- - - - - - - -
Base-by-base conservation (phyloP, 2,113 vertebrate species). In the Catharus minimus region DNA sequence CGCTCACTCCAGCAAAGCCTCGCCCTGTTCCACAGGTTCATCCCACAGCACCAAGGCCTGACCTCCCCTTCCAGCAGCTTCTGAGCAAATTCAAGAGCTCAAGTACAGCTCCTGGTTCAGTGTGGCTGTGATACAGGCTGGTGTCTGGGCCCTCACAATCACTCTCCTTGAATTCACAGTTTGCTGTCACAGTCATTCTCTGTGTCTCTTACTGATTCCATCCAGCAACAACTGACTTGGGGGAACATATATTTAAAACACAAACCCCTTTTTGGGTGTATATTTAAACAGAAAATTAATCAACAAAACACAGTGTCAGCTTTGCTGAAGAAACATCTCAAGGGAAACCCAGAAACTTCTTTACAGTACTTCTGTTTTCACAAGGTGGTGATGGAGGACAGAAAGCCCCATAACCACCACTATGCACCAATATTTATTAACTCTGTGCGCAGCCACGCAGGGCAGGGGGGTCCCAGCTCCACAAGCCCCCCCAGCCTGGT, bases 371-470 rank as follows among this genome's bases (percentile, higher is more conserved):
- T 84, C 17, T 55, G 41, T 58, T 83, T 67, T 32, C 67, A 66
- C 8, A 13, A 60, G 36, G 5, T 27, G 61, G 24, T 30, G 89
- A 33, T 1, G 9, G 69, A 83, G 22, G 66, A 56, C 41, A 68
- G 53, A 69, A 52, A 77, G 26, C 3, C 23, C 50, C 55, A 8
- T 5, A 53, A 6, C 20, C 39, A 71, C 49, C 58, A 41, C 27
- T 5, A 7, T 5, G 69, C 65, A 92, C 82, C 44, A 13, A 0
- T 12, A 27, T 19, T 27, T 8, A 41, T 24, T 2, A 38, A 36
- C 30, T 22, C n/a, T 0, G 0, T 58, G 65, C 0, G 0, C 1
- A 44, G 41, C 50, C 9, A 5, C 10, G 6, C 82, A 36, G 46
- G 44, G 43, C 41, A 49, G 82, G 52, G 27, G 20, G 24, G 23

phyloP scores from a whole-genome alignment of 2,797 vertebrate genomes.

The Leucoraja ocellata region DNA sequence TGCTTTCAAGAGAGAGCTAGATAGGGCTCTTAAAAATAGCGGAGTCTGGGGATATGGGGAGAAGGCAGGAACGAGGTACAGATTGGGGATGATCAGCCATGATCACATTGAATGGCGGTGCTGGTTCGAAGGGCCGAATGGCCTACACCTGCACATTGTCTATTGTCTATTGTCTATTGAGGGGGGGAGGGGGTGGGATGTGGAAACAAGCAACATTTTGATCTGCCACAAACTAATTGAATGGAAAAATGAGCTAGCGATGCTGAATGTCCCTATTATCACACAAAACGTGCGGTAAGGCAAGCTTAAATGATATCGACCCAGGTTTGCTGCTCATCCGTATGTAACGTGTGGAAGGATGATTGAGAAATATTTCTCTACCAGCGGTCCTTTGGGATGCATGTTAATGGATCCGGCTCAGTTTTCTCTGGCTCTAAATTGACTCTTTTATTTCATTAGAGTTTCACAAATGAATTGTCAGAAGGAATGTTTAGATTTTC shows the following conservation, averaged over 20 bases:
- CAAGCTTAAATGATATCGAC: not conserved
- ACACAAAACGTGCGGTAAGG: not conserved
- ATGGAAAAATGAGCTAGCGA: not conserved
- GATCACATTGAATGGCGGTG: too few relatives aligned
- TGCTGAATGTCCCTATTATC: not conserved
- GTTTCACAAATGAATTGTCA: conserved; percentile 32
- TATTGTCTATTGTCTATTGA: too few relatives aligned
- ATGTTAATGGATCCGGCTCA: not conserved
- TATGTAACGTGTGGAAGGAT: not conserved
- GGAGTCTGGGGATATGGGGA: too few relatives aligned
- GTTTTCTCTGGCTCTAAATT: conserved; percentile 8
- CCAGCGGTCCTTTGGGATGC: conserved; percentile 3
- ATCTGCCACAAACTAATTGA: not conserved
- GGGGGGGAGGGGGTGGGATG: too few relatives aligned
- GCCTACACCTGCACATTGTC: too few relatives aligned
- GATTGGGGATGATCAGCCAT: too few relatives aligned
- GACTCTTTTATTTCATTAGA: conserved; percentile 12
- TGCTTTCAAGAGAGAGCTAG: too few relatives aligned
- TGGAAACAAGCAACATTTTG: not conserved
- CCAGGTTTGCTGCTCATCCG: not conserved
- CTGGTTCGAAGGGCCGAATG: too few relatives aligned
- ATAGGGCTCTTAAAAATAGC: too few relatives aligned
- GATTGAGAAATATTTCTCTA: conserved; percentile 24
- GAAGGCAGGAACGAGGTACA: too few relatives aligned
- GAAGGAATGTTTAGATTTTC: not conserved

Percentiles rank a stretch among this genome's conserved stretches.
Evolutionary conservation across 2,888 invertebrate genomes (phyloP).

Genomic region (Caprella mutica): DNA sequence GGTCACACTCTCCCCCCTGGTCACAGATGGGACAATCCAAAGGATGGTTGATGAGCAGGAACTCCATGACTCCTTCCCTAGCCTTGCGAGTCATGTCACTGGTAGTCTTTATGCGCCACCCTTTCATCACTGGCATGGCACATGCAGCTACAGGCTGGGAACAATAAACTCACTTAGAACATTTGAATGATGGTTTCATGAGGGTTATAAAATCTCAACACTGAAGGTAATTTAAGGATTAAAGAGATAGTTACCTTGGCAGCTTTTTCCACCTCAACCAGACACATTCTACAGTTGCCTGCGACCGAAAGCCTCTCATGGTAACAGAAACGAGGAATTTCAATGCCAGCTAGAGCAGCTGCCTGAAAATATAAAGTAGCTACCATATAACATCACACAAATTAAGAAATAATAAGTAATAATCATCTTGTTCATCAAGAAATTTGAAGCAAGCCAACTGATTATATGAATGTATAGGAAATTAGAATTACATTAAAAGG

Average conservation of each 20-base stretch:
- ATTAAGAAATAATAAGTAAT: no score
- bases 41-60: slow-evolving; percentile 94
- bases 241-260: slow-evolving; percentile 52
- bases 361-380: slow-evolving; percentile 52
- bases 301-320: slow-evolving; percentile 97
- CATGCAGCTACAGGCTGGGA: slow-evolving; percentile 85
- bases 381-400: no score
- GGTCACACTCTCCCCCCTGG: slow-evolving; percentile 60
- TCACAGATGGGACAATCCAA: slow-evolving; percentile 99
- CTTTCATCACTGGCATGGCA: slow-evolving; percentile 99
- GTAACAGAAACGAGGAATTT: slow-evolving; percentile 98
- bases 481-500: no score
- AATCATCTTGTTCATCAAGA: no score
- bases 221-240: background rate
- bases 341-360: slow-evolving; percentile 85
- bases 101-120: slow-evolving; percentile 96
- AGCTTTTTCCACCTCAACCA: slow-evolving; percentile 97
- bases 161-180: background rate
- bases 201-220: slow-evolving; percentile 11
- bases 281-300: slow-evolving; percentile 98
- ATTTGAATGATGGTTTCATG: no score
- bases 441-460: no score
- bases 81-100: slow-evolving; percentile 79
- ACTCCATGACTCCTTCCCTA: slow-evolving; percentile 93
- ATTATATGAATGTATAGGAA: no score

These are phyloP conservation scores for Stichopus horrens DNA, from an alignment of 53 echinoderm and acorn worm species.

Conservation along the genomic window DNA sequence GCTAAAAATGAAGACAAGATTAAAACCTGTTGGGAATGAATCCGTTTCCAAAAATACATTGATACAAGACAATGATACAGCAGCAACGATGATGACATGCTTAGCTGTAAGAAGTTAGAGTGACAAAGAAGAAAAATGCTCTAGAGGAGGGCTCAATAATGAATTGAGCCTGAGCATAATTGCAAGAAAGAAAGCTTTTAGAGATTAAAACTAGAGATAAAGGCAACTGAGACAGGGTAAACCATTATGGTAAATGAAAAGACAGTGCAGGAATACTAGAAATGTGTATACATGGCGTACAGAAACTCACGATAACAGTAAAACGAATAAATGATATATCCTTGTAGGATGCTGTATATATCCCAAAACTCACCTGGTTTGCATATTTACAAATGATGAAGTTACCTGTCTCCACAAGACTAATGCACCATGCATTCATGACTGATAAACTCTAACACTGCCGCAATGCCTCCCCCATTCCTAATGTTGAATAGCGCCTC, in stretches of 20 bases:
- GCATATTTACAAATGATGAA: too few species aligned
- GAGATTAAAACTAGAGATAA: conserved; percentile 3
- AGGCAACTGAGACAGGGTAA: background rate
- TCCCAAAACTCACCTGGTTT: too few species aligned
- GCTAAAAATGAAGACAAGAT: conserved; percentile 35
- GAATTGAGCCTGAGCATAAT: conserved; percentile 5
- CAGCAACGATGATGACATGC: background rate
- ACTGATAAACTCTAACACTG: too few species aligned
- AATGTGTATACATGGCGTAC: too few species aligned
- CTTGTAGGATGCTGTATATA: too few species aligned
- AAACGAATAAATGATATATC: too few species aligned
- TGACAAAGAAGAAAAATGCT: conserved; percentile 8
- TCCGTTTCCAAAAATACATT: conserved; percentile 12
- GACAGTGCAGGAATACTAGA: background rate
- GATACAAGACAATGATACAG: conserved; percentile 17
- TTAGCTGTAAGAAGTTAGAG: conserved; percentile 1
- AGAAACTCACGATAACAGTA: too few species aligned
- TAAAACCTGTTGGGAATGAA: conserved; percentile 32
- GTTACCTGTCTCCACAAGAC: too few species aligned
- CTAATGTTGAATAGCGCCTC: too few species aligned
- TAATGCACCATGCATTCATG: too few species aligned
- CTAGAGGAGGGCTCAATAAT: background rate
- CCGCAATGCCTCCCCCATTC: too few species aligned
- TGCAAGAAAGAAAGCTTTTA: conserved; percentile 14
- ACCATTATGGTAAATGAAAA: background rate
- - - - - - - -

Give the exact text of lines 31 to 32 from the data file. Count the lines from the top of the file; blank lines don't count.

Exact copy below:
- TGCTTTCAAGAGAGAGCTAG: too few relatives aligned
- TGGAAACAAGCAACATTTTG: not conserved